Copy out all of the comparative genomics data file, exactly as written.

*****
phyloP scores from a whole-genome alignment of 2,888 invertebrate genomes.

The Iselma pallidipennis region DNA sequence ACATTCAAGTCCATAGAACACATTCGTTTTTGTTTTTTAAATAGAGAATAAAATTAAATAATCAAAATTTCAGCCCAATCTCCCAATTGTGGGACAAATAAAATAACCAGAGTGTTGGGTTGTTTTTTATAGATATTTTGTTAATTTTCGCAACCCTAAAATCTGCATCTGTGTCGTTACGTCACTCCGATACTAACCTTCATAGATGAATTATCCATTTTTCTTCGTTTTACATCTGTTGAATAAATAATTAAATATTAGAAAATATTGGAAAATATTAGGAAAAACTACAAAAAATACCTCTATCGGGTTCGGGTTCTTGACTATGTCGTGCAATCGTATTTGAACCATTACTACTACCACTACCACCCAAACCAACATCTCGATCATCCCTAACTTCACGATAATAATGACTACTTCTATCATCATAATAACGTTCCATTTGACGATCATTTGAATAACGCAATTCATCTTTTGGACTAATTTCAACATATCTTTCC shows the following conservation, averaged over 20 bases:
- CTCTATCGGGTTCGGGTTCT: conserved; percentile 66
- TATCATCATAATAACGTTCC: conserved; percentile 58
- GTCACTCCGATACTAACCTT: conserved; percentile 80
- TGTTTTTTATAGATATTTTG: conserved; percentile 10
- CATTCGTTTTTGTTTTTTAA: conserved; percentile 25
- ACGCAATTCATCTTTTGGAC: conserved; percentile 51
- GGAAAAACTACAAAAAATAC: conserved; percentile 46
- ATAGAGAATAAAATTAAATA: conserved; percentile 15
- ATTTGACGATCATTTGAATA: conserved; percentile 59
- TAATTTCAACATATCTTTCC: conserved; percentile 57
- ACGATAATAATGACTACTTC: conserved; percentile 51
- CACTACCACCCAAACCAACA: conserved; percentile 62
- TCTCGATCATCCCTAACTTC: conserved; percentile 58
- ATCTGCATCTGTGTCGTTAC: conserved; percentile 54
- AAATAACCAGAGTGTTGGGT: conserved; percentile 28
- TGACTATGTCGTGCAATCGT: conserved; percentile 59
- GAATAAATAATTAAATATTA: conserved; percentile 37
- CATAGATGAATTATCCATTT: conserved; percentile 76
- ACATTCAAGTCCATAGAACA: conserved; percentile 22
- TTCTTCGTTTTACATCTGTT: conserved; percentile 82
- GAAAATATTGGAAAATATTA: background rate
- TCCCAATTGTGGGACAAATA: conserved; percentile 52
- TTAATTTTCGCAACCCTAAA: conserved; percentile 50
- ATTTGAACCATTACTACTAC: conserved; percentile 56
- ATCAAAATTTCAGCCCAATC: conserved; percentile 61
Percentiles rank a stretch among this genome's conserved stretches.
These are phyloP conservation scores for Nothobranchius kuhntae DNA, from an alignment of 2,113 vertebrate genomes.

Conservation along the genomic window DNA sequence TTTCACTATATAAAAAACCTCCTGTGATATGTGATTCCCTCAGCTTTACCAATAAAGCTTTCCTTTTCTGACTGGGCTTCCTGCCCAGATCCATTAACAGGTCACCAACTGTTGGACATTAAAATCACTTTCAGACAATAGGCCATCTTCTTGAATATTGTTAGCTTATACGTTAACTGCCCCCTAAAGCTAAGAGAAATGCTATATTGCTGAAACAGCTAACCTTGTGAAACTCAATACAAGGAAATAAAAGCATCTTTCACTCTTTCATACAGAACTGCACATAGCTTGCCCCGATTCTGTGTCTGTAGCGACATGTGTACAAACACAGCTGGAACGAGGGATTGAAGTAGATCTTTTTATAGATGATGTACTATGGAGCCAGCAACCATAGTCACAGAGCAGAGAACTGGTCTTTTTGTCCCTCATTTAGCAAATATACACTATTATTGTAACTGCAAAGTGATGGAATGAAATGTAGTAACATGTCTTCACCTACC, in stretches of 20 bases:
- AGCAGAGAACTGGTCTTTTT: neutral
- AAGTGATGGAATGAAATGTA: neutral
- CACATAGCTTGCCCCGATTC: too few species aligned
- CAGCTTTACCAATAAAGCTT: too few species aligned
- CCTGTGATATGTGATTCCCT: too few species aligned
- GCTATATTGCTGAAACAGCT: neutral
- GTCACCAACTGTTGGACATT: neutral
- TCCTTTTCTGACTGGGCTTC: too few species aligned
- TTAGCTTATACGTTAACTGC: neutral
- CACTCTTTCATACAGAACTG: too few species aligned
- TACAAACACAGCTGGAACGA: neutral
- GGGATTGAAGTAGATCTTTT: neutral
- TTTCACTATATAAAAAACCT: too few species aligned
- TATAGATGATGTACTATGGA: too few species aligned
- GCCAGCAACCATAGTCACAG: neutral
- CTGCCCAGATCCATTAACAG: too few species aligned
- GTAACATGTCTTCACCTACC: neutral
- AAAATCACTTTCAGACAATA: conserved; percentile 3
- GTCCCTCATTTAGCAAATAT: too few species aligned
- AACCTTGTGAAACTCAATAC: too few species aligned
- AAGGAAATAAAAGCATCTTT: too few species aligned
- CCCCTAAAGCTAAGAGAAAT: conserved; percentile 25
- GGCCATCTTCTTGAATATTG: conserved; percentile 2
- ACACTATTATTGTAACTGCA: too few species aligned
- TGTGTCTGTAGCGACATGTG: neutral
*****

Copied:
phyloP scores from a whole-genome alignment of 2,888 invertebrate genomes.

The Iselma pallidipennis region DNA sequence ACATTCAAGTCCATAGAACACATTCGTTTTTGTTTTTTAAATAGAGAATAAAATTAAATAATCAAAATTTCAGCCCAATCTCCCAATTGTGGGACAAATAAAATAACCAGAGTGTTGGGTTGTTTTTTATAGATATTTTGTTAATTTTCGCAACCCTAAAATCTGCATCTGTGTCGTTACGTCACTCCGATACTAACCTTCATAGATGAATTATCCATTTTTCTTCGTTTTACATCTGTTGAATAAATAATTAAATATTAGAAAATATTGGAAAATATTAGGAAAAACTACAAAAAATACCTCTATCGGGTTCGGGTTCTTGACTATGTCGTGCAATCGTATTTGAACCATTACTACTACCACTACCACCCAAACCAACATCTCGATCATCCCTAACTTCACGATAATAATGACTACTTCTATCATCATAATAACGTTCCATTTGACGATCATTTGAATAACGCAATTCATCTTTTGGACTAATTTCAACATATCTTTCC shows the following conservation, averaged over 20 bases:
- CTCTATCGGGTTCGGGTTCT: conserved; percentile 66
- TATCATCATAATAACGTTCC: conserved; percentile 58
- GTCACTCCGATACTAACCTT: conserved; percentile 80
- TGTTTTTTATAGATATTTTG: conserved; percentile 10
- CATTCGTTTTTGTTTTTTAA: conserved; percentile 25
- ACGCAATTCATCTTTTGGAC: conserved; percentile 51
- GGAAAAACTACAAAAAATAC: conserved; percentile 46
- ATAGAGAATAAAATTAAATA: conserved; percentile 15
- ATTTGACGATCATTTGAATA: conserved; percentile 59
- TAATTTCAACATATCTTTCC: conserved; percentile 57
- ACGATAATAATGACTACTTC: conserved; percentile 51
- CACTACCACCCAAACCAACA: conserved; percentile 62
- TCTCGATCATCCCTAACTTC: conserved; percentile 58
- ATCTGCATCTGTGTCGTTAC: conserved; percentile 54
- AAATAACCAGAGTGTTGGGT: conserved; percentile 28
- TGACTATGTCGTGCAATCGT: conserved; percentile 59
- GAATAAATAATTAAATATTA: conserved; percentile 37
- CATAGATGAATTATCCATTT: conserved; percentile 76
- ACATTCAAGTCCATAGAACA: conserved; percentile 22
- TTCTTCGTTTTACATCTGTT: conserved; percentile 82
- GAAAATATTGGAAAATATTA: background rate
- TCCCAATTGTGGGACAAATA: conserved; percentile 52
- TTAATTTTCGCAACCCTAAA: conserved; percentile 50
- ATTTGAACCATTACTACTAC: conserved; percentile 56
- ATCAAAATTTCAGCCCAATC: conserved; percentile 61
Percentiles rank a stretch among this genome's conserved stretches.
These are phyloP conservation scores for Nothobranchius kuhntae DNA, from an alignment of 2,113 vertebrate genomes.

Conservation along the genomic window DNA sequence TTTCACTATATAAAAAACCTCCTGTGATATGTGATTCCCTCAGCTTTACCAATAAAGCTTTCCTTTTCTGACTGGGCTTCCTGCCCAGATCCATTAACAGGTCACCAACTGTTGGACATTAAAATCACTTTCAGACAATAGGCCATCTTCTTGAATATTGTTAGCTTATACGTTAACTGCCCCCTAAAGCTAAGAGAAATGCTATATTGCTGAAACAGCTAACCTTGTGAAACTCAATACAAGGAAATAAAAGCATCTTTCACTCTTTCATACAGAACTGCACATAGCTTGCCCCGATTCTGTGTCTGTAGCGACATGTGTACAAACACAGCTGGAACGAGGGATTGAAGTAGATCTTTTTATAGATGATGTACTATGGAGCCAGCAACCATAGTCACAGAGCAGAGAACTGGTCTTTTTGTCCCTCATTTAGCAAATATACACTATTATTGTAACTGCAAAGTGATGGAATGAAATGTAGTAACATGTCTTCACCTACC, in stretches of 20 bases:
- AGCAGAGAACTGGTCTTTTT: neutral
- AAGTGATGGAATGAAATGTA: neutral
- CACATAGCTTGCCCCGATTC: too few species aligned
- CAGCTTTACCAATAAAGCTT: too few species aligned
- CCTGTGATATGTGATTCCCT: too few species aligned
- GCTATATTGCTGAAACAGCT: neutral
- GTCACCAACTGTTGGACATT: neutral
- TCCTTTTCTGACTGGGCTTC: too few species aligned
- TTAGCTTATACGTTAACTGC: neutral
- CACTCTTTCATACAGAACTG: too few species aligned
- TACAAACACAGCTGGAACGA: neutral
- GGGATTGAAGTAGATCTTTT: neutral
- TTTCACTATATAAAAAACCT: too few species aligned
- TATAGATGATGTACTATGGA: too few species aligned
- GCCAGCAACCATAGTCACAG: neutral
- CTGCCCAGATCCATTAACAG: too few species aligned
- GTAACATGTCTTCACCTACC: neutral
- AAAATCACTTTCAGACAATA: conserved; percentile 3
- GTCCCTCATTTAGCAAATAT: too few species aligned
- AACCTTGTGAAACTCAATAC: too few species aligned
- AAGGAAATAAAAGCATCTTT: too few species aligned
- CCCCTAAAGCTAAGAGAAAT: conserved; percentile 25
- GGCCATCTTCTTGAATATTG: conserved; percentile 2
- ACACTATTATTGTAACTGCA: too few species aligned
- TGTGTCTGTAGCGACATGTG: neutral